[Letters] Whither senior health care?Recently, a question was raised in the United States as to whether redirecting the health care budget originally spent on the elderly to the younger generation was necessary. Many critics say that the United States devotes too large a budget to the elderly, who have a slim chance of recovering, without letting young children have health insurance. They claim that more money should be spent on the young rather than dying, aged people. However, others say that it seems somewhat irrational to decrease care for the people who will make up more than 38% of the world population in the near future.
Also under debate is who should be the first to get the vaccine for the new A (H1N1) virus. It seems plausible that old people deserve to receive it first due to their weakened immune systems, but many people say that pregnant women and young children are prone to getting the disease as well, and they should get the vaccine first. These people also claim that younger people have more potential to live longer when cured.
With extremely low fertility rates throughout many parts of the world, it is estimated that our era will consist of a larger proportion of aged people than ever before. An aging society means an increase in the number of elderly who demand more care. While many people continue to challenge how right it is for the elderly to receive extensive care, it is an undeniable fact that our world is becoming an aged society.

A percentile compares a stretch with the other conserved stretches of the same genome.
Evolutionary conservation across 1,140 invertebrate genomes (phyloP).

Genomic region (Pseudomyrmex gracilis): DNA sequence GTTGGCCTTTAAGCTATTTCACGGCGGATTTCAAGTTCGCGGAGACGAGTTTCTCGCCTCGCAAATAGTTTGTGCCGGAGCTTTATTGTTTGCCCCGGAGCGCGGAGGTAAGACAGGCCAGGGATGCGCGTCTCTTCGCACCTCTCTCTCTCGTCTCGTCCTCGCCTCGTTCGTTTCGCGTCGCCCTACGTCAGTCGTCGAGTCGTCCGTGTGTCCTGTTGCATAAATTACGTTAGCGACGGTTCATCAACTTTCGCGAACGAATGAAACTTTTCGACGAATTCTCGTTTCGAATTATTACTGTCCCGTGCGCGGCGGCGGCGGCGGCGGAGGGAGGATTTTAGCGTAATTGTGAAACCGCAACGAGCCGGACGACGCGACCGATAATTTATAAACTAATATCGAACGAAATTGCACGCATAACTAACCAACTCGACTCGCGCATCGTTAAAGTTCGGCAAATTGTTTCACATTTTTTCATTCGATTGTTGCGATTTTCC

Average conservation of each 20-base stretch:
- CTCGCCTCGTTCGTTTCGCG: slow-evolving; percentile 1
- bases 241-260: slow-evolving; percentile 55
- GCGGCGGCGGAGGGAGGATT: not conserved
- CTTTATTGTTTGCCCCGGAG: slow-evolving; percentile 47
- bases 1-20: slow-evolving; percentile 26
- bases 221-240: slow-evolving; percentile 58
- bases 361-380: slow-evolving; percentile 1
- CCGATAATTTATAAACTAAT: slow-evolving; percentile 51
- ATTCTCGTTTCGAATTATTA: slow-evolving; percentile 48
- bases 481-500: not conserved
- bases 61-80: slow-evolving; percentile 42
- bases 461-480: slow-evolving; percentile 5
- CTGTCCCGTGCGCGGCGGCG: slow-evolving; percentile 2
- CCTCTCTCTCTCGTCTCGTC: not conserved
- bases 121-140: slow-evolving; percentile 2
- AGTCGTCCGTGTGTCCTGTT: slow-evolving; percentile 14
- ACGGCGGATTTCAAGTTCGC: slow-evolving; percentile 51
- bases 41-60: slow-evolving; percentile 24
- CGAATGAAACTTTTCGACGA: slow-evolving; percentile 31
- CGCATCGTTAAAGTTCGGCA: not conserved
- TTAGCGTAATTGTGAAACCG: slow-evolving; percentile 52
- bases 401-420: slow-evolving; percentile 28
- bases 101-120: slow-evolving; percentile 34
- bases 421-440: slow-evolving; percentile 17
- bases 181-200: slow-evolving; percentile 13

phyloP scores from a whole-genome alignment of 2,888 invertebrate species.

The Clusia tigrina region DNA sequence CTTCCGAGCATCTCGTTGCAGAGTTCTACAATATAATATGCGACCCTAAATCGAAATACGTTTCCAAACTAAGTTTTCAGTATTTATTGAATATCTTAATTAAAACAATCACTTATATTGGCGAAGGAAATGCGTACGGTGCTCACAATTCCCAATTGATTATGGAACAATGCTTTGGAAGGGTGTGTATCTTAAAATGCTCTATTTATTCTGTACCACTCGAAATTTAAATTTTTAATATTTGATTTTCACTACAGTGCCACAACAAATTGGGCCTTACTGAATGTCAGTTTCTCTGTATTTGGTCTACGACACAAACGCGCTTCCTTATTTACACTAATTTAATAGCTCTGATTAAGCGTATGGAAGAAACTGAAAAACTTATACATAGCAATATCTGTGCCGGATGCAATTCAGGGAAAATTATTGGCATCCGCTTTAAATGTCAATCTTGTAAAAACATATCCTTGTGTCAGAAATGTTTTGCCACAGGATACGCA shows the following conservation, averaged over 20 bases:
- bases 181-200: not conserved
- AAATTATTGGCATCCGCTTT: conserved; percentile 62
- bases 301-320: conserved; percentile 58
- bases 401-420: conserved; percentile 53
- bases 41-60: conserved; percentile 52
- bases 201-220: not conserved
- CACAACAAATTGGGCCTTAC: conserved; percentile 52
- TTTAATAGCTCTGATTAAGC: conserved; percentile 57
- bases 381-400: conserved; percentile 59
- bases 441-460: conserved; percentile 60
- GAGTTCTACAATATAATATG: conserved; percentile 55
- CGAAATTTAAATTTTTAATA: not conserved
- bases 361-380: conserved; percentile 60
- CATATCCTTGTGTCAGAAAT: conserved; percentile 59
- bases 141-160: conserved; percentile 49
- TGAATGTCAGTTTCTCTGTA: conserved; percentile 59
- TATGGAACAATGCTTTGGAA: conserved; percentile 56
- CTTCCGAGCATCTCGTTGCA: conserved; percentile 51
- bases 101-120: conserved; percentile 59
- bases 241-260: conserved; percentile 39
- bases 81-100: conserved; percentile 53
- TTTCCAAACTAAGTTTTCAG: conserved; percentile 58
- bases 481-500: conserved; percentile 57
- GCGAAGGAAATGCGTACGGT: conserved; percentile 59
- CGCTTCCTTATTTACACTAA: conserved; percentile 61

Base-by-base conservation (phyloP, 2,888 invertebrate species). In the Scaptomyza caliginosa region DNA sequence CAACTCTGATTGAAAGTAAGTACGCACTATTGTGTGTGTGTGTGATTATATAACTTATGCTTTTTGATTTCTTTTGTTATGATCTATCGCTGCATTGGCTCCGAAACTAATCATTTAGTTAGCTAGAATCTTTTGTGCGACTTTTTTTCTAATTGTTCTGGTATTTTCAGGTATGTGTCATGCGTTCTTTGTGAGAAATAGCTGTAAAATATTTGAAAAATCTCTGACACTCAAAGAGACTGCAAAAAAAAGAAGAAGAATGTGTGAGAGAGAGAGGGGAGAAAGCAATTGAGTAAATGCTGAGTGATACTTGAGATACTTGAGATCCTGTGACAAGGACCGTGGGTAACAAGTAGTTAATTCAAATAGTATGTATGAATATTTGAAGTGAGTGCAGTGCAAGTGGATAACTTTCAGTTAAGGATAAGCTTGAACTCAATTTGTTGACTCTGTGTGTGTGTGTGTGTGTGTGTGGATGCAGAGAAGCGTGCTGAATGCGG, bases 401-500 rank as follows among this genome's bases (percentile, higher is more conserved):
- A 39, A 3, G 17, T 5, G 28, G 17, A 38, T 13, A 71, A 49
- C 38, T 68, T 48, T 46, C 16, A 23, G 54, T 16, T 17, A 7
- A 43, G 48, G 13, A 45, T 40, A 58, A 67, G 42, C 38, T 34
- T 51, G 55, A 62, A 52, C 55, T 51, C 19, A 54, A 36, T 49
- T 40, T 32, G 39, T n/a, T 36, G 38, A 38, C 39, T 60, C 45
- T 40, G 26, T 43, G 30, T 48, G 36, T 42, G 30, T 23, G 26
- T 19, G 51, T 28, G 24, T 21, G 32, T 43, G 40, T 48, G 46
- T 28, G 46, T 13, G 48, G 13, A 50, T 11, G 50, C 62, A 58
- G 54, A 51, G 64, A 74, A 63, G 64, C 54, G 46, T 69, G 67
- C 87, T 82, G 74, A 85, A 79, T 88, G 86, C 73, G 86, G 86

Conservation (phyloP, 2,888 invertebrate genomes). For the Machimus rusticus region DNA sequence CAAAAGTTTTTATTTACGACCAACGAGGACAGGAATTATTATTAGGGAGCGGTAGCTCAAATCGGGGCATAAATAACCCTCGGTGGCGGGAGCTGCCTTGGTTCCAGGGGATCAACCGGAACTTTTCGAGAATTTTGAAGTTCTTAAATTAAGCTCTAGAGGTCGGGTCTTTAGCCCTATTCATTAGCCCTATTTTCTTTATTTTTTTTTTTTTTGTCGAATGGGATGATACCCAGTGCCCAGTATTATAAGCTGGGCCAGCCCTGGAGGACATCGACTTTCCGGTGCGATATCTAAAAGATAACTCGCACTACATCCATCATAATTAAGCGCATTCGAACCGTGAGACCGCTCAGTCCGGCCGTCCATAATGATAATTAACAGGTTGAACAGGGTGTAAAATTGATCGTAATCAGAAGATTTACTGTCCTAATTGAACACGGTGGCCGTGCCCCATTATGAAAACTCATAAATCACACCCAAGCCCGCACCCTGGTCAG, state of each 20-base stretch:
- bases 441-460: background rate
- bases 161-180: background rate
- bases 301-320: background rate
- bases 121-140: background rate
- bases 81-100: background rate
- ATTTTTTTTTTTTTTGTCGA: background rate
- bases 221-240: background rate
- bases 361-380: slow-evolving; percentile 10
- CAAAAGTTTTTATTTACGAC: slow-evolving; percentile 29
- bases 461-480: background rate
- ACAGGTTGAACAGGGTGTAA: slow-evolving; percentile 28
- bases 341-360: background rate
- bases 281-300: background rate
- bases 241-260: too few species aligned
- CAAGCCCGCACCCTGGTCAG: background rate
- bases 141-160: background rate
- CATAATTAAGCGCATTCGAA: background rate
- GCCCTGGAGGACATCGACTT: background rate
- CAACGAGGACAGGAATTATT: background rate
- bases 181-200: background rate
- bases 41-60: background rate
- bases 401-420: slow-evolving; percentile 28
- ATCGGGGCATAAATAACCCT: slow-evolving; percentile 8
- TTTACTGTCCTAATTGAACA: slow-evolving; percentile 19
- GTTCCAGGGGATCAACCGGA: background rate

Whether old people should be the primary focus of care is arguable, but with the growing number of elderly compared to the younger population, caring for old people can never be neglected. The extent of proper care we give for old people should be carefully considered; we can no longer leave our elders in the mountains as was the practice, according to legend, in ancient Korea.
Hong Seung-hwan, a senior at Anyang Foreign Language High School